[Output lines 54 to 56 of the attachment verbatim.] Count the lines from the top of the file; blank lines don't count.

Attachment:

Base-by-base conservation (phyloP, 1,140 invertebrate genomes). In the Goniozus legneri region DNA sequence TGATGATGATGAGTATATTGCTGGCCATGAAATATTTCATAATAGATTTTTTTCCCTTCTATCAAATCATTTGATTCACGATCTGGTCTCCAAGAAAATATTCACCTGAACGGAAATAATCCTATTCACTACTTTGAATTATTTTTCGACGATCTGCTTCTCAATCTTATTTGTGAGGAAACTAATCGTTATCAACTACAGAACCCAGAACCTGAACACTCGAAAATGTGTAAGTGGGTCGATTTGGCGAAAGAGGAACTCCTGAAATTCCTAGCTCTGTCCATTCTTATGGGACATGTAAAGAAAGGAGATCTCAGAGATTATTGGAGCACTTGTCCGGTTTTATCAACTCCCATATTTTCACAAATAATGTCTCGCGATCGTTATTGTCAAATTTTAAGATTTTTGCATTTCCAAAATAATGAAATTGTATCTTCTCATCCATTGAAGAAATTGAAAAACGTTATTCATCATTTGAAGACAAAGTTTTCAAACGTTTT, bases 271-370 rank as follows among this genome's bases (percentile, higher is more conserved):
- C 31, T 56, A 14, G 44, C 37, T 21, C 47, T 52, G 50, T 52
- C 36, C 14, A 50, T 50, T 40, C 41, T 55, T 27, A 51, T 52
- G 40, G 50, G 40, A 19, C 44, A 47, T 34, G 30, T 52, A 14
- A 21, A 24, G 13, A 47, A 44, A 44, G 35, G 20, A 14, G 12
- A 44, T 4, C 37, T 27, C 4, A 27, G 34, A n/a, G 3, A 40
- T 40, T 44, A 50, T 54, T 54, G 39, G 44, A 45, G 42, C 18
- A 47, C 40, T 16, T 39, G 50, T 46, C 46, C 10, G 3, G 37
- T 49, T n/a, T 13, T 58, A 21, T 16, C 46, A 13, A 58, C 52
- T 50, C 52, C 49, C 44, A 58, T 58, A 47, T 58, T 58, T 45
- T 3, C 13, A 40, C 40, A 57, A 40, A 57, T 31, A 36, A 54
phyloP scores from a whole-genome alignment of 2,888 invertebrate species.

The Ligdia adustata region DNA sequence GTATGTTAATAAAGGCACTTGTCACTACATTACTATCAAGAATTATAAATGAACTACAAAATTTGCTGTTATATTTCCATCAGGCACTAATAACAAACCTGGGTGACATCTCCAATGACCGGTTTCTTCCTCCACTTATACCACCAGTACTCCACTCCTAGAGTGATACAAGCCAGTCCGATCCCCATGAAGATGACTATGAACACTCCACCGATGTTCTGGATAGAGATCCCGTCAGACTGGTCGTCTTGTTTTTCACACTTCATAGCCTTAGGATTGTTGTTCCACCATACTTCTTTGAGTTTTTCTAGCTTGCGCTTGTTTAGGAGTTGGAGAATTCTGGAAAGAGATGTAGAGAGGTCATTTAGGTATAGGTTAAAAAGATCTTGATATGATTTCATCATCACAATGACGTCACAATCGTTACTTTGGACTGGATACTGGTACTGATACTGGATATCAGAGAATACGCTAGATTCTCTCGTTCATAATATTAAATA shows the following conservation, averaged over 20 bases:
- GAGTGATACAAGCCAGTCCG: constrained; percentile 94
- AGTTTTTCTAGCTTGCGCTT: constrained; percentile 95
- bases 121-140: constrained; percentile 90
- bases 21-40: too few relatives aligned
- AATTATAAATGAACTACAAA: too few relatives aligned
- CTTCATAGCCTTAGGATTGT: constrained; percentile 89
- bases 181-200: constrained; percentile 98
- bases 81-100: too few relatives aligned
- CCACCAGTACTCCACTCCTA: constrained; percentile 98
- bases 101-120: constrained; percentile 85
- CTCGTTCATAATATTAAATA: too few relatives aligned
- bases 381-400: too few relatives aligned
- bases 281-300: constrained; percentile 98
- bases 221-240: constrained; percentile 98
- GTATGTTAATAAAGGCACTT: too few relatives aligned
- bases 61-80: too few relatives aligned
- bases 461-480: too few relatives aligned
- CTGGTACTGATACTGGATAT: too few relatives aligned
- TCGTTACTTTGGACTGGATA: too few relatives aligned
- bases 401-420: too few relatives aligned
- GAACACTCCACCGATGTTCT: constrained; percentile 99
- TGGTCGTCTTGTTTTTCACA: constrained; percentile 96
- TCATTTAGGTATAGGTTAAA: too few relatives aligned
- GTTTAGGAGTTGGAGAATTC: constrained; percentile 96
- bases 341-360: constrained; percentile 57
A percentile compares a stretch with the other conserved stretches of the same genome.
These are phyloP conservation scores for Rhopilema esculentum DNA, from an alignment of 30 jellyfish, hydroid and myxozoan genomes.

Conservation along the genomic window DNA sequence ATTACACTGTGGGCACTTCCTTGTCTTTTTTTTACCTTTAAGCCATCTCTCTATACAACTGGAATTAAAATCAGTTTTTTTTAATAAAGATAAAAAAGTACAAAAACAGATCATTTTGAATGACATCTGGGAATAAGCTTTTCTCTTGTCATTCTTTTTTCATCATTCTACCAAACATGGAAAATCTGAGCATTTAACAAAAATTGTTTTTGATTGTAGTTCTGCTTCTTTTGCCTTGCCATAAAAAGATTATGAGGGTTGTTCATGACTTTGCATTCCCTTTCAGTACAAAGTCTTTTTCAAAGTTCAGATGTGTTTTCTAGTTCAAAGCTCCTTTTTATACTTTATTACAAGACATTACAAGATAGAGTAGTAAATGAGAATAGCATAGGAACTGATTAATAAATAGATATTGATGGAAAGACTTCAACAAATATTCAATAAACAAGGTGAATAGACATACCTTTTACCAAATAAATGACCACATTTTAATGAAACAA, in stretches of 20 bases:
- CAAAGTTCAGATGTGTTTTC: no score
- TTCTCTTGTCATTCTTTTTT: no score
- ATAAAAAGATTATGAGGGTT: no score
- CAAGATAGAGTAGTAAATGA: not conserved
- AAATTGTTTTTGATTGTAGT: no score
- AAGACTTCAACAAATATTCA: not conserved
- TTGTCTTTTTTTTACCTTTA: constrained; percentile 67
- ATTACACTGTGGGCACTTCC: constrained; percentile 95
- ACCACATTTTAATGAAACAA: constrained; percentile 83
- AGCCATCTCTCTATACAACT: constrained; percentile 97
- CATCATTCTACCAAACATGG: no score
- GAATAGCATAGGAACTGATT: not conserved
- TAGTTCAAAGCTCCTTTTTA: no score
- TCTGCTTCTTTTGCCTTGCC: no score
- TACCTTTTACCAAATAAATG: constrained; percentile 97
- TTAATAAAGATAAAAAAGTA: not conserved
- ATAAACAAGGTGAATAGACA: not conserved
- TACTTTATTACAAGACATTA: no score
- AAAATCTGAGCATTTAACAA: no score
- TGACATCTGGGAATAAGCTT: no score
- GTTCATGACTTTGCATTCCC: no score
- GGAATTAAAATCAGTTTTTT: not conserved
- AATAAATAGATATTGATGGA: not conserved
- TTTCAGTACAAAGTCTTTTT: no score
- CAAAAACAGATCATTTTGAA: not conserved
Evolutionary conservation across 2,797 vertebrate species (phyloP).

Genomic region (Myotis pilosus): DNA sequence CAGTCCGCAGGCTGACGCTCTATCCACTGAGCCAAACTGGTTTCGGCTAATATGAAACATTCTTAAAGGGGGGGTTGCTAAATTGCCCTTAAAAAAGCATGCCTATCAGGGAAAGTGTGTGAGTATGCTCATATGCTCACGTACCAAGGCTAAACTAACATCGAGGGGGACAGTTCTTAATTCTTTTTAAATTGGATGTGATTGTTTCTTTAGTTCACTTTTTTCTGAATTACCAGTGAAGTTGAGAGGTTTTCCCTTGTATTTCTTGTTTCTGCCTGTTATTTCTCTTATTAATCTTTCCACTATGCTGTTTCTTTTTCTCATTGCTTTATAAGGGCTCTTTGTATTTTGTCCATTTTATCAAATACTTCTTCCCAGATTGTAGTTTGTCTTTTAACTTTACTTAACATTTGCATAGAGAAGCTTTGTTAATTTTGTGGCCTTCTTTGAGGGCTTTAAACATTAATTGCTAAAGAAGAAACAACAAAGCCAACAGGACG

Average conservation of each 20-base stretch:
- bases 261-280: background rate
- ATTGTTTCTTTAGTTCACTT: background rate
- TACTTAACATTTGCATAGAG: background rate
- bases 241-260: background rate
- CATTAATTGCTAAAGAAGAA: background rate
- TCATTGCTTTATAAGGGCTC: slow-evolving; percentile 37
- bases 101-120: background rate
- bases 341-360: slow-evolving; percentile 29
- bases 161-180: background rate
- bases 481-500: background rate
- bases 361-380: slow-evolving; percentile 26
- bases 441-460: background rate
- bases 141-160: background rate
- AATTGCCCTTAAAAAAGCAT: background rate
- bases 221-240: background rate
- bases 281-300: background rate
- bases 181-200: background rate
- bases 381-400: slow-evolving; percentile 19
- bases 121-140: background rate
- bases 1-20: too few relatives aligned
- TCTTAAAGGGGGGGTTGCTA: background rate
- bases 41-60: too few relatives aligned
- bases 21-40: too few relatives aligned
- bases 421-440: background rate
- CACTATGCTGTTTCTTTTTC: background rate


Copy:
- TAGTTCAAAGCTCCTTTTTA: no score
- TCTGCTTCTTTTGCCTTGCC: no score
- TACCTTTTACCAAATAAATG: constrained; percentile 97